Median gas prices on Ethereum have dropped to their lowest level in years despite soaring network activity. Data from Dune compiled by @hildobby shows that mainnet gas prices dropped below three gwei on Friday for the first time since early 2020.

Gas prices are the cost to conduct a transaction on Ethereum. In dollar terms, the drop in gas prices equates to performing a swap on Uniswap for $1.06, trading an NFT on Seaport for $1.49 and transferring ETH on chain for $0.23, according to data from When transacting on a layer 2 network like Base, which incorporates “blob” transactions, fee levels are reduced even further. A Uniswap swap on Base costs $0.0016 in fees, a Seaport trade costs $0.0021 and an ether transfer costs $0.00026.

According to founder Brian Smocovich, the lower levels of fees on the network are not the result of a slowdown in transaction activity, but rather, the effect of a more efficient fee market.

“Ethereum volume per day is the same if not higher than 6 months ago. L1 [layer 1] fee market is now more efficient because of L2 [layer 2] volume and EIP-4844,” said Smocovich on X.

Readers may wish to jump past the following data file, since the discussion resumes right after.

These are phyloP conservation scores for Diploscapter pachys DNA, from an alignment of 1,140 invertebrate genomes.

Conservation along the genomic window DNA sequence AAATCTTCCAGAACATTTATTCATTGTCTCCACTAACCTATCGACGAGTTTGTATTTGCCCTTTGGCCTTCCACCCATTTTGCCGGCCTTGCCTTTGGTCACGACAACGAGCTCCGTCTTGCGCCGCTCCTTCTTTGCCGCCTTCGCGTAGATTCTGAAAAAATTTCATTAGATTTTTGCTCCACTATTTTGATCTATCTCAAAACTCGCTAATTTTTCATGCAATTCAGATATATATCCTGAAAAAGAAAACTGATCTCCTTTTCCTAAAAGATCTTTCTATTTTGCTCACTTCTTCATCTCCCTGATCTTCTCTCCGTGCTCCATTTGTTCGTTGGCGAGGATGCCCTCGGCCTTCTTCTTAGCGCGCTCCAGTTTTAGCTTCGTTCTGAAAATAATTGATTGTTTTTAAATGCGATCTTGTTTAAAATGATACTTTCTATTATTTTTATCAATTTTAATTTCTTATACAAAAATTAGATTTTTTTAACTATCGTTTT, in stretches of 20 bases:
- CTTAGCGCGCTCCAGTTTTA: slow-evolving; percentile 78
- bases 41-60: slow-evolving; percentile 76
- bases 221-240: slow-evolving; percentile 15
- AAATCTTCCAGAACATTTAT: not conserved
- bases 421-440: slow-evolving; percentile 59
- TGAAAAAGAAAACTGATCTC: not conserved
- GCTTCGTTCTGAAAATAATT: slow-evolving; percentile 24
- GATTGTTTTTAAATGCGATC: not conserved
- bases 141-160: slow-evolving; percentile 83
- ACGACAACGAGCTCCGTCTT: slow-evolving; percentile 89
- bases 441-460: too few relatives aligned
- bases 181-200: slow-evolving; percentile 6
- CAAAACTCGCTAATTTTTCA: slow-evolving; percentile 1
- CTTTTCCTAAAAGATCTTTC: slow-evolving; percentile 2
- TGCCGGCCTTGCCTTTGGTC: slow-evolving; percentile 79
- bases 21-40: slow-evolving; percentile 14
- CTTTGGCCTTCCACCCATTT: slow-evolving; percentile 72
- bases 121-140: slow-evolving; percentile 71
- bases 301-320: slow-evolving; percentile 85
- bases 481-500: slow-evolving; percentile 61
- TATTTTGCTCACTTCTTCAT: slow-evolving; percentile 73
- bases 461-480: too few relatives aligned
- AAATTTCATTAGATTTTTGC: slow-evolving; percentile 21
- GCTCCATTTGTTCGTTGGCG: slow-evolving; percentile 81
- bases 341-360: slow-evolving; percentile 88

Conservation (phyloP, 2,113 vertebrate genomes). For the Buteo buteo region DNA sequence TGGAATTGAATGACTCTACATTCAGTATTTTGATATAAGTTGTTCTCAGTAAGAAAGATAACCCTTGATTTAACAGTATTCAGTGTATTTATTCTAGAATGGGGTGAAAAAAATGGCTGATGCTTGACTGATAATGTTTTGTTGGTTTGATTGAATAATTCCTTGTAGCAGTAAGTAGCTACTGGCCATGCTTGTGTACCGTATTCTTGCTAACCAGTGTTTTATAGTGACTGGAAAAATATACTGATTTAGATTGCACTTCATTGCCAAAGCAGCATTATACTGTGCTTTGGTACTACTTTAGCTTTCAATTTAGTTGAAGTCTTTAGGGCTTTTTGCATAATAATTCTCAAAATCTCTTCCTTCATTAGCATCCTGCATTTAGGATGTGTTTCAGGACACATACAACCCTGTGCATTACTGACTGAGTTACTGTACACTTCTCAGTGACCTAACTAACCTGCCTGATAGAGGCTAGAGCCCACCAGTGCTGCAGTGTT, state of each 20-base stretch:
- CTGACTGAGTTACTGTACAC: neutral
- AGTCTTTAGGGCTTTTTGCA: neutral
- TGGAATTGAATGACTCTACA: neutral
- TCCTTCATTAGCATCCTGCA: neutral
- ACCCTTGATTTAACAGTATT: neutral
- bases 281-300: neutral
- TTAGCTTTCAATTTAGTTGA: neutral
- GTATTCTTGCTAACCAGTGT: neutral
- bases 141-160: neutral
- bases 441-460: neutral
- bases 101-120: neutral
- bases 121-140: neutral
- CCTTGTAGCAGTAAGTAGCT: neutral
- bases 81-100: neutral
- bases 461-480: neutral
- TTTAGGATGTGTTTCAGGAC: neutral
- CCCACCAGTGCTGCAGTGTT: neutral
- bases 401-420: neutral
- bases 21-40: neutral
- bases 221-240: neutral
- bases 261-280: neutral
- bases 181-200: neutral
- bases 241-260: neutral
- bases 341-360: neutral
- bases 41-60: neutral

“The L1 gas market is now more efficient because most volume is on L2s, L2 -> L1 settlement is 100x cheaper than pre-4844, and we have the gas market efficiencies of EIP-1559,” he added.

He noted that gas is at “rock bottom” while network activity is at an all-time high, citing data from L2Beat which shows that layer 1 and layer 2 protocols recorded an average of 299 transactions per second on June 21.

The flip side to gas fees sinking is how it impacts the supply dynamics of the network, specifically, Ethereum’s burn rate which is now at a 12-month low.

EIP-1559, introduced via the London hard fork, introduced a base fee tied to usage that would be burned or removed from supply. With a lower amount of fees to burn, ether’s supply has turned slightly inflationary and sits at a growth rate of around 0.56% a year, according to